Taekwon-Do is a form of martial art. It was developed by General Choi Hong Hi in Korea. The name was adopted on April 11, 1955, by a
committee chaired by General Choi Hong
Hi. Originally, the name was written in three words: “Tae Kwon Do”.
What is the meaning of the words “Tae”, “Kwon” and “Do”’?
According to a literal translation provided by General Choi Hong Hi in the Encyclopedia of Taekwon-Do (volume 1, page 21),
Therefore, taken collectively and literally, “Taekwon-Do” means “the way of the foot and the hand”. In the Encyclopedia of Taekwon-Do (volume 1, page 21), General Choi defines “Taekwon-Do” as the mental training and the techniques of unarmed combat for self-defence as well as health, involving the skilled application of punches, kicks, blocks and dodges with bare hands and feet to the rapid destruction of the moving opponent or opponents
Since 1972, the name is written as follows: “Taekwon-Do”. General Choi explained that the change was made to highlight the need for balance between physical (“tae” and “kwon”) and mental training (“do”).
How did Taekwon-Do evolve?
As a martial art, Taekwon-Do (TKD) was originally intended as:
In his last publication, Guidebook for Moral Culture, General Choi acknowledged the need to focus as much as on the “Do” as on the techniques in teaching TKD. In this book, he expressed the wish that the next generation addresses this issue.
How will you fulfill General Choi’s wish?
In order to do so, I am taking the lead in the ITF to develop the full potential of TKD by focusing on all four facets of TKD:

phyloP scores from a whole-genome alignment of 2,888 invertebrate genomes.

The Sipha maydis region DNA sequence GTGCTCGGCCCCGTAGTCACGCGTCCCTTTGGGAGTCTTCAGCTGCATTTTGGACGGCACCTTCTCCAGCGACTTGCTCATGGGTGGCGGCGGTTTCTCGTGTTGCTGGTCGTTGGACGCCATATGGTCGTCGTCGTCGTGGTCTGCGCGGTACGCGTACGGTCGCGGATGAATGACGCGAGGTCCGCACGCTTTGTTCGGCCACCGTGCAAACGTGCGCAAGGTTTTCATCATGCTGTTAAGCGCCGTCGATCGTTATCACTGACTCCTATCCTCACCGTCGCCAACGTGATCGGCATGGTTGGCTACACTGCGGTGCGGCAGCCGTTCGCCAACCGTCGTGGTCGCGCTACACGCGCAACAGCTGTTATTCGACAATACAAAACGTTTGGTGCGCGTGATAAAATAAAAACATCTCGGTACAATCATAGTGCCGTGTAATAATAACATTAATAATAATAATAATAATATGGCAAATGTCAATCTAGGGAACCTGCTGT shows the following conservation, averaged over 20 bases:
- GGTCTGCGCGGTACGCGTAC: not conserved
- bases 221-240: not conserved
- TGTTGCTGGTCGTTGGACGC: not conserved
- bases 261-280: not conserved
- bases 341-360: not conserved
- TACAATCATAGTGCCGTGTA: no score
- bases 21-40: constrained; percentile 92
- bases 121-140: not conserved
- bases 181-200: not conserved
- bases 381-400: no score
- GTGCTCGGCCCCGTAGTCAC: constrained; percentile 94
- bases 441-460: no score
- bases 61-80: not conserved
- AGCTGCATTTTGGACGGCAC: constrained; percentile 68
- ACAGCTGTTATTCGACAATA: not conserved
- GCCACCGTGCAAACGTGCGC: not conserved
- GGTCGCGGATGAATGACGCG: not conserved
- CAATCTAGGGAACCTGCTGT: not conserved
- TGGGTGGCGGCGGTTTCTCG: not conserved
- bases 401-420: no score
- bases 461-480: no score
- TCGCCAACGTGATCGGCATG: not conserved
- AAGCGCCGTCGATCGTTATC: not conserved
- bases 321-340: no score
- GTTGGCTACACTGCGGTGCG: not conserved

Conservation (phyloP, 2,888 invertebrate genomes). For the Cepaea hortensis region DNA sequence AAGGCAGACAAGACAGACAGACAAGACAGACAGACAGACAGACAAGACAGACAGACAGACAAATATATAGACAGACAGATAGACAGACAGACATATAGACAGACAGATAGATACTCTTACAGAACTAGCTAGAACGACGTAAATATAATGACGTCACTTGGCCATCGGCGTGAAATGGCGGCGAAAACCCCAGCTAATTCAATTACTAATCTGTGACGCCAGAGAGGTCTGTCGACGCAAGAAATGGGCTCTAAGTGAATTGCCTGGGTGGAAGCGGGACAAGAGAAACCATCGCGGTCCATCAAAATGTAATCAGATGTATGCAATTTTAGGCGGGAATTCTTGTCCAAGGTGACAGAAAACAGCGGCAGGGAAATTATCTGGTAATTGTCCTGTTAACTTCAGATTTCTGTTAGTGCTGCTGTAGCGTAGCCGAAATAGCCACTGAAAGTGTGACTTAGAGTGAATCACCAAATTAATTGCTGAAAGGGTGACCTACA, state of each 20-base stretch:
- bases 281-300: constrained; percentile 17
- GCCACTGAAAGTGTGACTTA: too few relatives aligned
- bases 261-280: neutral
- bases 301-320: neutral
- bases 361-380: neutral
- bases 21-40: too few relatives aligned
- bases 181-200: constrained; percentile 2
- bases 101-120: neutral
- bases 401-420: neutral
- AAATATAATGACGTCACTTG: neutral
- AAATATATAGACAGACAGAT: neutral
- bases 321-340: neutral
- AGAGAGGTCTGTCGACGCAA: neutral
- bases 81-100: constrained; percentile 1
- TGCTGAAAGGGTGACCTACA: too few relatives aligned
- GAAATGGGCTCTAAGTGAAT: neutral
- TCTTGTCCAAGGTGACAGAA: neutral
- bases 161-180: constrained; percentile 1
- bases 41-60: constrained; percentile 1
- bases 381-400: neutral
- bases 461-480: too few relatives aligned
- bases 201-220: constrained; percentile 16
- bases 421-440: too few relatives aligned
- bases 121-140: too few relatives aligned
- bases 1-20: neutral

What is the meaning of the word “Do”?
The term “Do” comes from the Chinese word “Dao”, which means “the road”, “the way”.
We could say that a person’s life is like a road that he has to travel. On this road, he meets various challenges and has to make many decisions. Using mental training, including training in moral culture, he can identify the principles that will guide him in his efforts to develop qualities and positive behaviours. This will definitely lead him to the ultimate goal of life, which is to have happiness in life.
Is there a simple definition of the “Do”?
We could define the “Do” as “the way to become a better person and have a happier life”.
What is the role of the “Master” in TKD?
Of course, that person needs guidance or he could get lost. In Chinese culture, the guide was called “Si-Fu”, which means “Master””.
So the role of the Master is to guide his students to follow the right road. As the guide, the Master’s responsibility is enormous. This responsibility is shared between the TKD school, the education or work environment, and the family environment.
The Master was so important in Chinese culture that Confucius, a great Chinese philosopher and teacher in the 5th Century B.C., put the Master below the King but above the Father in the hierarchy of authority in society.
Therefore, it is important to understand that the role of ITF TKD teachers is not limited to teaching a technical program. The evaluation of the promotion should also be based also on the application of the philosophy, the tenets and student’s oath in ITF TKD.
There is an oriental proverb: “The animal that dies leaves behind its skin, but the human who dies leaves behind him his name“. That is why ITF teachers should honour the realizations by their students of projects beneficial to society because it should be ultimate goal for ITF members.
Where does the “Do” come from?
General Choi’s philosophy as expressed in his Encyclopedia of Taekwon-Do and his guidebook on moral culture shows us that he was very much influenced by Confucius while he was developing the Tenets of TKD and the Student’s Oath.
How can we learn the “Do”?
We need to understand the purpose of life, which is to search for happiness.
To begin, we need to take care of the fundamental human needs: food, clothing, shelter, and medical care. However, there is no guarantee that it will make us happy, even with abundance of money or high position in society.
Real happiness is possible only when you live in harmony with yourself and your environment, finding internal peace. To do this, you need to believe in a value system that will help you discern the difference between good and bad, right and wrong.